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  1. NLP has at its very foundations and its core the need for Modelling Projects. These projects were designed for its master practitioners to give something back to the world of NLP and further develop the field (at least that is what a properly trained Master of NLP has taken part in). Very similar to other scientific models these are theories that are developed by conducting interviews and detailed NLP assessments and analysis with people whom you want to model a behaviour or pattern from. 

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    It is believed in NLP if you can model a skill or trait in one person. And that someone else is looking to work on that skill or trait. Then you can teach the person working on it how the other person does the thing. by teaching them to not just think how the other person thinks and do what they do but also how they feel, stand etc embodying the physiology as well as pschology, you not only train them you instil the neurolinguistic program into them.  An example would be: how do you teach a nervous speaker to deliver great speeches in public? You model the behaviour, language patterns, physiology and programming of great public speakers and find out what it is that sets them apart from others. Then turn this into a trainable model for your nervous speaker. You reprogram them into thinking, behaving, talking, acting and feeling like the great speakers and away they go.

    The problem in NLP is that there are so many of these models out in the market that has become flooded by training programs and their creators have made money out of them that the results of these models have not been quantifiable or scientifically proven. In fact, some. Like the one you may have heard of that went round the schooling systems in the 90’s that; you can tell if a student is lying by where their eyes move when they are talking to you or answering questions. This has since been widely debunked, proven wrong or as in this case they are not always true all of the time for all people and baselining and calibration is required. 

    Another problem with the field is that too many people become NLP practitioners without developing their own models but instead blindly rely on those as gospel that has come before them that have been developed by others.

    And those of us whose trainers insist we do carry out a full modelling project far too often go into the field, publish their results and setup practising and teaching these models without testing them out thoroughly in a quantifiable scientific way. Thankfully though some of our master NLP trainers, like mine, are more demanding of their students than that. 

  2. The problem with NLP / neuro-linguistic programming

    The problem with NLP or neuro-linguistic programming is that it is considered by many as a fad or a pseudoscience. While at the same time being reviewed by so many others as the best set of techniques and technologies for communication with self and others that have ever been developed. 

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    As much good press you will read about it out there you will read bad and with that comes doubt and scepticism. But that is good. That is healthy. Part of the problem is that it is so unregulated around the world that practically anyone can read a few books on the matter and claim to be a Master NLP Practitioner. Some of us, though have gone through 5-6 years of rigorous training, learning, testing and understanding.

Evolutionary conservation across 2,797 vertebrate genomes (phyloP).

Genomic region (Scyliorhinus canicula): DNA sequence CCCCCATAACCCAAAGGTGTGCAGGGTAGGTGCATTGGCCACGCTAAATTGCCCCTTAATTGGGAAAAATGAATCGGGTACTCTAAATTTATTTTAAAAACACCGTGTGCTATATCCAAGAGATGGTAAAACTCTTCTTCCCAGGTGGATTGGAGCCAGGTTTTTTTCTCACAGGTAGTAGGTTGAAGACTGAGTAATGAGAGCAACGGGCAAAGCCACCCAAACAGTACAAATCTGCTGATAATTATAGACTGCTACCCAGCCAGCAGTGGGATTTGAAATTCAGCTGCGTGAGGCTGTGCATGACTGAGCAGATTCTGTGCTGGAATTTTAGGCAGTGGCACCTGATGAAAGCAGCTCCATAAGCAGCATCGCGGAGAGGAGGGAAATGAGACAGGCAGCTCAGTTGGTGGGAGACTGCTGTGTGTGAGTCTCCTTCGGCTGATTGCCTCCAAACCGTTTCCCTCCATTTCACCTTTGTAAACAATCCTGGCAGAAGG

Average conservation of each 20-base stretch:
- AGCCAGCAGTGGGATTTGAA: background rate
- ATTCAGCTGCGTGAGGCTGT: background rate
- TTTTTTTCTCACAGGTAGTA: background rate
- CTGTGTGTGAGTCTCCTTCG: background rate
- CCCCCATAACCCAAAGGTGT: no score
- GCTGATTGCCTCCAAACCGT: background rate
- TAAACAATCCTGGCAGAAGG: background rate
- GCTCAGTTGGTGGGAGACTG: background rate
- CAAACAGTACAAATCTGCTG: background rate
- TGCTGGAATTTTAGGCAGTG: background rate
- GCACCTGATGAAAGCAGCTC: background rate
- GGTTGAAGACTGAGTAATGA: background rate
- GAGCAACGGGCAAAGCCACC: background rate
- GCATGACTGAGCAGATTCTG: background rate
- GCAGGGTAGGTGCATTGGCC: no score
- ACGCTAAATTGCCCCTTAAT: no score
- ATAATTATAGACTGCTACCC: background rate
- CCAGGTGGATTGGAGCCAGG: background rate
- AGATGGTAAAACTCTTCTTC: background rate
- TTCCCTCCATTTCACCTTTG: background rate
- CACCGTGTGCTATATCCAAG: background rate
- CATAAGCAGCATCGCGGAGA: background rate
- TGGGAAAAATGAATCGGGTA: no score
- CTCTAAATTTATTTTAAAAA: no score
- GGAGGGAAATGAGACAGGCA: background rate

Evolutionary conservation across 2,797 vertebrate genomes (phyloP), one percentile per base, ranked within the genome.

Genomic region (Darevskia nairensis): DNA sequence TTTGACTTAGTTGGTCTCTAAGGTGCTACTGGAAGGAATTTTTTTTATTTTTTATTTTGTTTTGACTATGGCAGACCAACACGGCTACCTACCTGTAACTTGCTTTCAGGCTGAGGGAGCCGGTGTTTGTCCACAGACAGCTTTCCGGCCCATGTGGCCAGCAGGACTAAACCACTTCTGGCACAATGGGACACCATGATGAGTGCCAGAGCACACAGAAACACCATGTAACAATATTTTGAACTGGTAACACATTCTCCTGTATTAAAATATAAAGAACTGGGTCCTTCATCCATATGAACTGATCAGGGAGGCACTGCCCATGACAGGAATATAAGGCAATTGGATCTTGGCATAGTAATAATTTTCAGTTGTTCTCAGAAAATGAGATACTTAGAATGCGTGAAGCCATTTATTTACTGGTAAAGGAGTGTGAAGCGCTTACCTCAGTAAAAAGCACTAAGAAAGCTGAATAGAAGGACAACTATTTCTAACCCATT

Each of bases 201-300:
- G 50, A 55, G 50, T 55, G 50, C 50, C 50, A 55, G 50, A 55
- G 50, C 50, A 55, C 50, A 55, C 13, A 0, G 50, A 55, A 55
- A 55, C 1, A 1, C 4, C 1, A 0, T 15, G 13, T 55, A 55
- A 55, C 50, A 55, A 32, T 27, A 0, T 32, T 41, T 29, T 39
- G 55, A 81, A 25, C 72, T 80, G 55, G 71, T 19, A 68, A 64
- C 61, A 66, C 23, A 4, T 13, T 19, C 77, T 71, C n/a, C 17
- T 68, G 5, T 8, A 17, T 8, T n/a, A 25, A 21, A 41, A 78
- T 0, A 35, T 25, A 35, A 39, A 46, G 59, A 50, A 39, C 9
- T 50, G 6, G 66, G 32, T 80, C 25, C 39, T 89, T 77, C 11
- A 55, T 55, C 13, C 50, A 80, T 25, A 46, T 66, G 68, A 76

Before I got up the courage to go to my first training class in NLP, I had spent the best part of 4 years reading about it. Not just NLP I did read about other things to it wasn’t some weird obsession. I had read so much about it that I had become somewhat fearful of it and what the trainers could possibly do to me or worse get me to do in one of their classes that I had booked myself on and cancelled courses many times before I finally bit the bullet. 

    When does the problem of its reputation stem from? I hear you silently ask. No I am not reading your mind, just yet. 

    In the late 70’s when this set of tools, technologies and techniques were being developed the scientific world was actually getting very excited about its possibilities. The anecdotal and qualifying properties of the reports of its success were coming through thick and fast, and it looked as though it was the next big thing in psychotherapy. Field tests and controlled lab tests were no doubt the next step in verifying and testing the findings. 

    The problem was that its developers didn’t want to take it into the lab and make it a study of academia but instead they wanted to take it out to everyone, take it to the masses, to make some real money off the back of what they had developed and no doubt make a name for themselves. And that is exactly what they did. It made them millionaires so who can blame them. 

    But this decision has meant that there has been, since then, very little in quantifiable studies carried out on NLP and its levels of success, or lack there of, for it to be scientifically verified as the behavioural and social science it really is. 

    Instead, it has spawned an industry of NLP trainers that are generally unregulated and are often selling themselves as self-help guru’s, coaches and therapists for all your ailments and dreams.